Many years ago on a business trip to Arbroath I had taken an evening walk north from Arbroath along the coast and was impressed by an array of geological features. At the time I decided that I would come back on a fine day and walk this section of coast at my leisure.
On a family holiday last year we just so happened to be staying a few miles inland which gave me the opportunity of an afternoon walk from Arbroath along this section of coast as far as Auchmithie before I needed to head inland to follow a series of paths, lanes and tracks back to where we were staying. The walk I measured was around eleven miles which starting out after lunch would take to early evening to finish.
I had waited all week for a sunny day on the coast which had been plagued by coastal fog almost all of the time and this being the last day the sun was making a half hearted appearance. The morning had been spent in Arbroath with an interesting hour exploring the impressive ruins of Arbroath Abbey. Founded in 1178, the abbey which was constructed of local red sandstone was in its day the richest in Scotland. In 1950 the Stone of Destiny was stolen from Westminster Abbey and turned up at Arbroath Abbey in 1951. High on the south transept is a large round window which is locally known as the ‘Round O’ and this was originally lit up at night as a beacon to aid mariners. With an early lunch in the Corn Exchange Wetherspoons then a visit to the Signal Tower Museum which depicts the building and history of the Bell Rock Lighthouse, which lies some eleven miles offshore I was ready for an afternoon walk.
From Arbroath I set off along the foreshore soon passing the town football club at Gayfield Park, famous insomuch of scoring the highest number of goals against an opponent in a senior football match against Aberdeen Bon Accord in 1885 with a mind blowing score of 36-0.
Next I reached the attractive harbour which would have made a good location if only the sun had been shining. The lifeboat was just leaving on a training session. The harbour area is famous for the Arbroath Smokie, a haddock, smoked over wood and the aroma was very much in the air as I passed several fishmongers. Leaving the town I followed the promenade by Victoria Park before joining the good cliff path beyond. This stretch of coast has all the geological features one could wish for and forms a Geodiversity Trail and this includes arches, stacks, wave cut platforms, blowholes, gloups and caves. I had picked up an excellent leaflet explaining each feature and I now took my time pausing at many of the formations. First of note was Needle E’e, a sandstone rock arch, which was followed by The Blowhole, Dickmont’s Den and the Deil’s Head, a rock stack. Beyond, Maiden Castle was a promontory fort from the Iron Age. I soon descended to rocky Carlingheugh Bay and explored one of the sea arches. Progress along the beach was slow due to the large pebbles and at the far end I ascended to regain the good coastal path. There were more geological features of note had I had the time to explore but it was well into the afternoon. The cliff top path was lined with a variety of wild flowers which made the walking most pleasant. I would have like to have visited Gaylet Pot, a subterranean passage, its entrance lying in a middle of a field but crops had been planted. With welcome sunshine now making an appearance I approached the picturesque coastal village of Auchmithie rounding the attractive Castlesea Bay on the way. In the village I stopped in the churchyard for a snack before venturing down to take a last look at the coast before heading inland.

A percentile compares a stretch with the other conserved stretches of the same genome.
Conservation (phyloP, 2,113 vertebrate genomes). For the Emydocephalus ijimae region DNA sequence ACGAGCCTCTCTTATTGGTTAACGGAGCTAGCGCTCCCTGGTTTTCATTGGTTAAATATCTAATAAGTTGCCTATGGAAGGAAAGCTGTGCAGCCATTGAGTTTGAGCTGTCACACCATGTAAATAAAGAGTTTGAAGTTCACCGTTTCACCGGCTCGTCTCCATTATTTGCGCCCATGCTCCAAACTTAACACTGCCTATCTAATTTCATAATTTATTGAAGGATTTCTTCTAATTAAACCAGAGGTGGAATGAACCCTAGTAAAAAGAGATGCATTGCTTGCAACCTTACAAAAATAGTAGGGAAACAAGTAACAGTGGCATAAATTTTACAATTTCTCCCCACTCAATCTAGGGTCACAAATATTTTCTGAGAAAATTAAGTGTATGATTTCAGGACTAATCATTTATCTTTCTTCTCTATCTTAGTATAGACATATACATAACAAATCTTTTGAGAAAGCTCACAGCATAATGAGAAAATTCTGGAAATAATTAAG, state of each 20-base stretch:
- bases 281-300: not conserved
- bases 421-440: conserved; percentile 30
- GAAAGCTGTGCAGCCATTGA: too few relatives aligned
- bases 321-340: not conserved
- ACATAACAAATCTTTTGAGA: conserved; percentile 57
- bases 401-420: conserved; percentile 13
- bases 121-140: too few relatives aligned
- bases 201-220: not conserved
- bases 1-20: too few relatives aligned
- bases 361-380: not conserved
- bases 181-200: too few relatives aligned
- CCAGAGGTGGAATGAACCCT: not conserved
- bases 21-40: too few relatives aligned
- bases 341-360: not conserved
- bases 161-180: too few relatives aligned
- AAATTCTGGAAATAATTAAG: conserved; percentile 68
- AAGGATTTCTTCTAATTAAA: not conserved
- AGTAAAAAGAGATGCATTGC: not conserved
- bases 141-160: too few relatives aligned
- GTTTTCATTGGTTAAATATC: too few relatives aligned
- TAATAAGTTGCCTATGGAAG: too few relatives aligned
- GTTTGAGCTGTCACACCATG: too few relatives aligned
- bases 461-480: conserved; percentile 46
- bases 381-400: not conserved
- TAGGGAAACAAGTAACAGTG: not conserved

Ironically I could have caught a bus into Arbroath as one turned up but I was heading inland now to Kinblethmont. Setting out along the road, a driver soon stopped to offer me a lift into Arbroath and I explained that I wasn’t going that way. Soon afterwards I came across two young ladies who were waiting for a friend to turn up. They had followed me out from Arbroath along the coast and we had passed one another several times. As I was speaking to them their lift turned up and again I was offered a lift into Arbroath which I declined.
Turning right I set off along Cadgers Road, (a track), and later turned north through the West Woods of Ethie which was surprisingly busy with walkers as it was tea time. The sunshine of earlier had gone and now replaced by some threatening clouds to the north. Some lane walking took me north then northwest to cross the A92 beyond the hamlet of Brunton. My only concern was getting from the next road into the Kinblethmont Estate. A track ran southwest from a road and indeed this seemed good until I almost got to the estate boundary when it abruptly stopped and ahead what was supposed to be a track was choked by tall nettles. I had no choice but to divert to follow a field boundary with young crops planted to the edge. Scaling a low wall at the end I was immediately onto a familiar track within the Kinblethmont Estate which I had walked earlier in the week. The easiest way back was to walk via the walled garden but in doing so I met one of the owners armed with a gun. Having explained that I was staying on the estate we had a long conversation and anyway he was only out shooting grey squirrels. I was back at our self catering cottage by early evening and ahead of my intended schedule and lucky insomuch that the evening turned wet soon afterwards.